Amazon Prime’s Undone, created by San Antonio native Kate Purdy and Bojack Horseman creator Raphael Bob-Waksberg, is one of the more compelling shows to pop up on our screens this year. The eight-part series tells the story of a young woman, played by Alita: Battle Angel’s Rosa Salazar, who becomes “undone” in time after a car accident and subsequently finds her dead father walking around the Alamo City, urging her to solve the mystery of whether his death really was an accident. It’s unclear whether any of this is actually happening or if she’s dealing with a break from reality as a result of the trauma of the crash. Either way, the story plays out through familiar San Antonio sites—the River Walk, the Alamo, and more—in beautiful rotoscoped animation that recalls Richard Linklater’s A Scanner Darkly and the 2017 documentary Tower (the show was animated by the same Texas-based team that worked on those films). It’s the sort of mind-bending story that should make us feel lucky to live during the golden age of television streaming. It’s unthinkable that a network would have taken a chance on something as weirdly thrilling as Undone in a previous era.

Dan Solomon, associate editor

Mrs. Johnson’s Bakery

When you’re away from home, you carry memories of certain local late-night spots with you and use them as a frame of reference for what’s considered good food. When visiting friends in Houston or Dallas, Mrs. Johnson’s Bakery is my donut shop par excellence. Established in 1948, Mrs. Johnson’s in North Austin understands and celebrates the late-night snack, opening its doors (and its drive-through window) at 7:30 p.m. and closing at noon the next day. The donuts—and klobasniky (misidentified as kolaches), for those without a sweet tooth—are warm, puffy, and almost fragile in your hands, so fresh out the oven that the dough hasn’t even had time to set. This is an essential end-of-the-night meal. A dozen donuts start at $6.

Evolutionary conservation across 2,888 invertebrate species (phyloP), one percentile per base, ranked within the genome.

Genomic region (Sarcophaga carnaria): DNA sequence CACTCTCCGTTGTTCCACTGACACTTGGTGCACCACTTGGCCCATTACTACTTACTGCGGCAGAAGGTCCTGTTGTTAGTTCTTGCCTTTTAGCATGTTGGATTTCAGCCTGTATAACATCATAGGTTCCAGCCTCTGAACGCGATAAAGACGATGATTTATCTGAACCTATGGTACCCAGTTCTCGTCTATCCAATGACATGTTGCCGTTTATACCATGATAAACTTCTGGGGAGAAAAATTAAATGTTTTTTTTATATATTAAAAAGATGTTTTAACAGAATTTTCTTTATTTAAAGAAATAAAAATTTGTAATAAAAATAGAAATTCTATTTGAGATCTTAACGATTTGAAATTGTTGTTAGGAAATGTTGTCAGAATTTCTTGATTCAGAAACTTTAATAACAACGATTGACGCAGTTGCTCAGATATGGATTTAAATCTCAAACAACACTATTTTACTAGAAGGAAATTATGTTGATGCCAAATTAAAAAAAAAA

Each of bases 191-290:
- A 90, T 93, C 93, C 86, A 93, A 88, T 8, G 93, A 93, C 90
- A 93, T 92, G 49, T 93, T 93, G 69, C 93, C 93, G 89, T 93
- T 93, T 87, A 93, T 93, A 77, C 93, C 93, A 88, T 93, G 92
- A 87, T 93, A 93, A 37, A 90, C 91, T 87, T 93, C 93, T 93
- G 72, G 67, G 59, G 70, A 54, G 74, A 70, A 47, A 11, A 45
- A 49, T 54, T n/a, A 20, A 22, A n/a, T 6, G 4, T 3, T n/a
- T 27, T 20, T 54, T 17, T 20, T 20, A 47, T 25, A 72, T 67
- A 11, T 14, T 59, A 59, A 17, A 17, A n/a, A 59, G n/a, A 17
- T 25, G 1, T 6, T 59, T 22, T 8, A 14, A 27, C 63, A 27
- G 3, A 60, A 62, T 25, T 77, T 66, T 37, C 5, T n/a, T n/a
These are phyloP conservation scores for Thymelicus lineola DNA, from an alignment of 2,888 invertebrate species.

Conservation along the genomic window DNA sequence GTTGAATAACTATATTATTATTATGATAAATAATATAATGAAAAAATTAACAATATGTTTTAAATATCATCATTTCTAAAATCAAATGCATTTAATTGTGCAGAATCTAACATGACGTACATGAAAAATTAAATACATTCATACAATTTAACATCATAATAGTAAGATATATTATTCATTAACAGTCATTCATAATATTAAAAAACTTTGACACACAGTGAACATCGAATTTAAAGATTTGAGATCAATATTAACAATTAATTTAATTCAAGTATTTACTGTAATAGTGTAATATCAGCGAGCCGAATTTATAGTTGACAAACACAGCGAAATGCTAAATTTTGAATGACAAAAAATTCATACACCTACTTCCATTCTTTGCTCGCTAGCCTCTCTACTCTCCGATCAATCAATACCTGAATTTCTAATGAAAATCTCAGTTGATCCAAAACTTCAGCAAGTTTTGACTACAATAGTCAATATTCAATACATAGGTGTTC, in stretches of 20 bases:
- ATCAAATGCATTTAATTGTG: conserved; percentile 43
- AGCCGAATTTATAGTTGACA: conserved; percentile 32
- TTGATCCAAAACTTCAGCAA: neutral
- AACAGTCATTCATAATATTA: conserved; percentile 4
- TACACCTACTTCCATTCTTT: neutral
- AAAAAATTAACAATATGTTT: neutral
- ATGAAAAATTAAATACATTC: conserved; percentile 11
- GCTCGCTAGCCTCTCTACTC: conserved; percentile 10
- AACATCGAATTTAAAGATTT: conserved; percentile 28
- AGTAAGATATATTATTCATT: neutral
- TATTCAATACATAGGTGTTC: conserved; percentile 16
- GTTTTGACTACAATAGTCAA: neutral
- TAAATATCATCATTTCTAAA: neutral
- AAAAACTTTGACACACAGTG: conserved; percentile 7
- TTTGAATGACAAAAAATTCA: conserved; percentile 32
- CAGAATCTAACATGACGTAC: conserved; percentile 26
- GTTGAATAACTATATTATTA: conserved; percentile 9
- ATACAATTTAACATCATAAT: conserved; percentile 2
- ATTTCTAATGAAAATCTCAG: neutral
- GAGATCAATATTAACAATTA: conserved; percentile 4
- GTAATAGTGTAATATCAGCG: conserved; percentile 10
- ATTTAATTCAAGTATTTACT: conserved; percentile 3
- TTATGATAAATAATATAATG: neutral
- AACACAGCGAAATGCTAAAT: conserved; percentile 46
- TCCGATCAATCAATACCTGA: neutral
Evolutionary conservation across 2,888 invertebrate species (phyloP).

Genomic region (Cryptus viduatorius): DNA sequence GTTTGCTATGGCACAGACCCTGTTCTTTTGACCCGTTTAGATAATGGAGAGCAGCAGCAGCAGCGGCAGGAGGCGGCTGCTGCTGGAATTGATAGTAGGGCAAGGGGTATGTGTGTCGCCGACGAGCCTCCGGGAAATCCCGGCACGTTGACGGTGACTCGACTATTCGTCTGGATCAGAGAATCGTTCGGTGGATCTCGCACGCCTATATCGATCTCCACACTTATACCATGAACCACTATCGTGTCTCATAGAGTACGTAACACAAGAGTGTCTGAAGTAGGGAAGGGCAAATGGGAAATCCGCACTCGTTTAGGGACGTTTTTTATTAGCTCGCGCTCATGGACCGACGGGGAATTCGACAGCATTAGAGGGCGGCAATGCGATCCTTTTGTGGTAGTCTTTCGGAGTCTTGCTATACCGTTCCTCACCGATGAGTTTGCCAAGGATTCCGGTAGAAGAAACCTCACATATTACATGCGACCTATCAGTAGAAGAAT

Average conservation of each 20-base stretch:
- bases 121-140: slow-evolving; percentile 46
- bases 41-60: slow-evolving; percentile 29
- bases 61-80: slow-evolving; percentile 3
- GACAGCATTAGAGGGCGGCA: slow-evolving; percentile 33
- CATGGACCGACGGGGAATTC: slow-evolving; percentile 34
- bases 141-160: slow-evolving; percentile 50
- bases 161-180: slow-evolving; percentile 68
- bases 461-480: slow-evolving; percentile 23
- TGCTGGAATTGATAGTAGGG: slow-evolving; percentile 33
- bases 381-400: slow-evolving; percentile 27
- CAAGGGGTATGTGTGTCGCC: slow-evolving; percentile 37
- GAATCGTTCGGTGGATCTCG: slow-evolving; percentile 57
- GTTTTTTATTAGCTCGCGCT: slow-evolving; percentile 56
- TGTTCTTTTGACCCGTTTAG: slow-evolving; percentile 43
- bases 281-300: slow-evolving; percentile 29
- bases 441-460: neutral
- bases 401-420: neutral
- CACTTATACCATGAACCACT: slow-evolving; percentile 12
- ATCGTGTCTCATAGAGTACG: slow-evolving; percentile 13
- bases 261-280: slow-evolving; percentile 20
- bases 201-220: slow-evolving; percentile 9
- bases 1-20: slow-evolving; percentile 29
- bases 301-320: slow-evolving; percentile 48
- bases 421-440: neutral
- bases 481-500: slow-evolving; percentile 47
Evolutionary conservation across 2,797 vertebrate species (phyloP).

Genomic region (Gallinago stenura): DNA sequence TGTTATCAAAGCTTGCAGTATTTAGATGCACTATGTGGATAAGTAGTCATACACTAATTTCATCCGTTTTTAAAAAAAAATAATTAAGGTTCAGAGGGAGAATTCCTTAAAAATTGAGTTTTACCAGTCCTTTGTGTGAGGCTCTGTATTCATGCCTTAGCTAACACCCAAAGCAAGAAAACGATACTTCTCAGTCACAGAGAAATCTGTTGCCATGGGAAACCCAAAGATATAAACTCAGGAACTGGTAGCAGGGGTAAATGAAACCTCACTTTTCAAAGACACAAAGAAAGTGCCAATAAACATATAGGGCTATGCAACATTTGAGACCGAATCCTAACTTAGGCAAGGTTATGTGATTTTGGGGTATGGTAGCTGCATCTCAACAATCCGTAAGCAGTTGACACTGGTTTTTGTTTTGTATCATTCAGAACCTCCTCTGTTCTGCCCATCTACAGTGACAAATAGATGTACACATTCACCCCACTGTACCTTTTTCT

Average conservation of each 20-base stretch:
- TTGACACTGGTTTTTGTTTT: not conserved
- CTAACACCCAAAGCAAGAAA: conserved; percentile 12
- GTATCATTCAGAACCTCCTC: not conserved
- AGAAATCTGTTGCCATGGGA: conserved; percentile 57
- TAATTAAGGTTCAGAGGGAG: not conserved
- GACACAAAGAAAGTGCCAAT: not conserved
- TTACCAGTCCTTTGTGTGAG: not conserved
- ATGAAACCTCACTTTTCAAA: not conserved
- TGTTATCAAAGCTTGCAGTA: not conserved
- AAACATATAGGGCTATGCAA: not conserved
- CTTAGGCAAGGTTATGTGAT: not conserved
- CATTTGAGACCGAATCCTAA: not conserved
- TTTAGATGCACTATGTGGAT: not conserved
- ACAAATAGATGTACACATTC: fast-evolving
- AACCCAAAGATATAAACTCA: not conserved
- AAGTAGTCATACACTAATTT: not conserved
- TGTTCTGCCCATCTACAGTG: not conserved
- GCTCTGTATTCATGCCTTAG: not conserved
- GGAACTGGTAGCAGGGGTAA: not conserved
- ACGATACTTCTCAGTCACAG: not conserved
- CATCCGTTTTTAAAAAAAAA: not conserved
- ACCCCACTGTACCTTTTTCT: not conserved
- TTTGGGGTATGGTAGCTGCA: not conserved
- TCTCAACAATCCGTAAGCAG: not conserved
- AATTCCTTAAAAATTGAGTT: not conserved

Sam Russek, editorial intern

Wander Literary Walk

Wander is a literary choose-your-own-adventure of downtown Austin that marries literature and public art. Created by local artists Chris Gannon, Chadwick Wood, and Brockett Davidson, the walking tour begins just outside the Central Library’s north entrance at Beacon, the red diamond-esque sculpture. Each stop highlights Austin’s public art exhibits, such as Erin Curtis’ Pedestrian Geometrics (2013) and Deborah Merskey’s High Water Mark (2008). At every location, you unlock the next part of a short story, each written by a local writer, including Fernando A. Flores (Death to the Bullshit Artists of South Texas), Janalyn Guo (Our Colony Beyond the City of Ruins), Jessica Topacio Long, and Lucas Schaefer. The walk can get sweaty, so this writer recommends buying a large, freshly squeezed lemonade at Jo’s Coffee on 2nd Street before you begin.

Meghann Bolton, editorial intern